Joseph Gordon-Levitt’s anti-romantic comedy, ’Don Jon,’ takes an honest and humorous look at a modern-day Don Juan Demarco’s vain attempts at finding love.  JG-L plays Don Jon Martello, a twenty-something lothario who works in the ‘service industry’ (a bartender) and is proud of it.  He confesses at  church every week for his sexual misdeeds, hits the gym, works hard, parties even harder and has quite the reputation of a 'player' and ladies’ man, since he has had more one-night stands under his belt than he could remember.  In the tradition of other young Italian-American "guidos" like Joey Tribbiani from ‘Friends’ or Michael “The Situation” Sorrentino from ‘Jersey Shore,’ Don Jon is a real jerk-off (in more ways than one) who objectifies women.  Oh, and did I mention he’s addicted to porn?
 


So when he saw Esquire Magazine’s sexiest woman two-time winner Scarlett Johansson’s Barbara across the dance floor at the bar one night, it was ‘love at first sight’ after rating her a solid '9' and he just had to hit on her.  She’s not as easy as his typical conquests, however, and only begrudgingly allows him to take her on a date to see a (gasp!) rom-com.  With her New Yorker accent, ScarJo did quite a passable impression of Fran Drescher from ‘The Nanny,’ though not as nasally.  Alas, their fling did not end well.  Just as they finally consummated their courtship after a night of, well, you know what, Don Jon boots up his computer again to ‘unwind’ with his favorite websites in an adjacent room while Barbara was ‘asleep,’ only to have her walk in on him with his pants down, so to speak.   Spoilers, you say?  Go screw yourself, because all this was given away in the movie’s trailer.  Anyhoo, with some help from Julianne Moore’s Esther, a widow who turned out to be Don Jon’s ‘Mrs. Robinson’ if you get my drift, Don Jon learns the valuable lesson that 'love' without true love is deeply unfulfilling.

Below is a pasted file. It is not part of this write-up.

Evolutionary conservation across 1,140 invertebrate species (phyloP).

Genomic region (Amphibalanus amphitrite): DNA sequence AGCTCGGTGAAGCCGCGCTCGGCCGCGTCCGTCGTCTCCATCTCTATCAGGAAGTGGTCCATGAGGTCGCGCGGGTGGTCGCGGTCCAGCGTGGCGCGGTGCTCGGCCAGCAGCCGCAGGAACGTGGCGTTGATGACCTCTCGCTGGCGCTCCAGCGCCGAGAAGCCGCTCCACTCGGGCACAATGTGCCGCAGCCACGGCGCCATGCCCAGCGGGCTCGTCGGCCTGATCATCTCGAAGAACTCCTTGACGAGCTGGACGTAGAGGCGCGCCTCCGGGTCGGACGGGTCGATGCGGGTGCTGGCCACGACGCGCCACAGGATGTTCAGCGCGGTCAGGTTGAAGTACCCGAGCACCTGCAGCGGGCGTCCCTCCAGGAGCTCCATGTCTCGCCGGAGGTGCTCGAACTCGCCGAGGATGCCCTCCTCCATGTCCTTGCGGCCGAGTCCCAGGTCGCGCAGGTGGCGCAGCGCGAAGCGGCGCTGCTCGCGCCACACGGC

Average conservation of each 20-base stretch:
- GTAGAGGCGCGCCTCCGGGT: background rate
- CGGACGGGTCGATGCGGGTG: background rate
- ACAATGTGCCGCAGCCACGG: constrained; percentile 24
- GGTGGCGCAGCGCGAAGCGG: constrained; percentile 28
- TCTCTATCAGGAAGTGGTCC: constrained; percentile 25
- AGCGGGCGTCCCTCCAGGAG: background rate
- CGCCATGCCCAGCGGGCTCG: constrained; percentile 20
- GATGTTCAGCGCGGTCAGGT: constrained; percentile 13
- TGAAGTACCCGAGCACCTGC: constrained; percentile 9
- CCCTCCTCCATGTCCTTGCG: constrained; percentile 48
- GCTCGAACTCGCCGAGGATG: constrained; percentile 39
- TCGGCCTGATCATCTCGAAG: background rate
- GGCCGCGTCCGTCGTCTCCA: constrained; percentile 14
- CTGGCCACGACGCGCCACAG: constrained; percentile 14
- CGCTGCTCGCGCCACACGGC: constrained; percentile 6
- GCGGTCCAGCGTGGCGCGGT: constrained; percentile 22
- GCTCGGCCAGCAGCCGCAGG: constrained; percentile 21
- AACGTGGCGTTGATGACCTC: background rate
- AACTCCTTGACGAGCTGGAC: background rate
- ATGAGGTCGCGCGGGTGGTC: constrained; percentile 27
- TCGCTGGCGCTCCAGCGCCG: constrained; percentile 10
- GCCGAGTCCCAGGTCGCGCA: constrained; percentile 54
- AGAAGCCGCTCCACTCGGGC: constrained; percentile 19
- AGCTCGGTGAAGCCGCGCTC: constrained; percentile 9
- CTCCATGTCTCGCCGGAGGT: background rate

Written and directed by JG-L himself, ‘Don Jon’ is full of wry humor and wit.  Don Jon isn’t a particularly likeable guy (okay, he’s something of a pig), but like Joey Tribbiani he’s naïve and well meaning, so he’s not entirely despicable.  To the contrary, some might even find him a bit endearing.  In essence, Don Jon is the very antithesis of the other lovelorn twenty-something JG-L portrayed in Marc Webb's quirky 2009 rom-com ‘500 Days of Summer.’  In ‘Don Jon,’ JG-L has shown that he may not only be a versatile actor but an up-and-coming writer/director as well.  Only time will tell.

Grade: A-
 

Wednesday, October 2, 2013

Life in the Fast Lane

Ron Howard’s latest movie, a biopic focusing on the heated-but-never-bitter rivalry between two Formula One drivers, is a tour de force of staggering virtuosity and a fascinating glimpse into the world of F1 racing.  I’ve been watching the Indy 500 since the 1980's, when it had such legends as Rick Mears, A.J. Foyt, Al Unser Sr. and Mario Andretti, so racing flicks like ‘Senna’ and ‘Rush’ hold a certain appeal to me.  Yes, I know an Indy car is not the marvel-of-engineering that a custom-made F1 car is, but let's not split hairs.  At least I'm not a NASCAR redneck who watches 'Days of Thunder' or 'Talledega Nights,' no offense.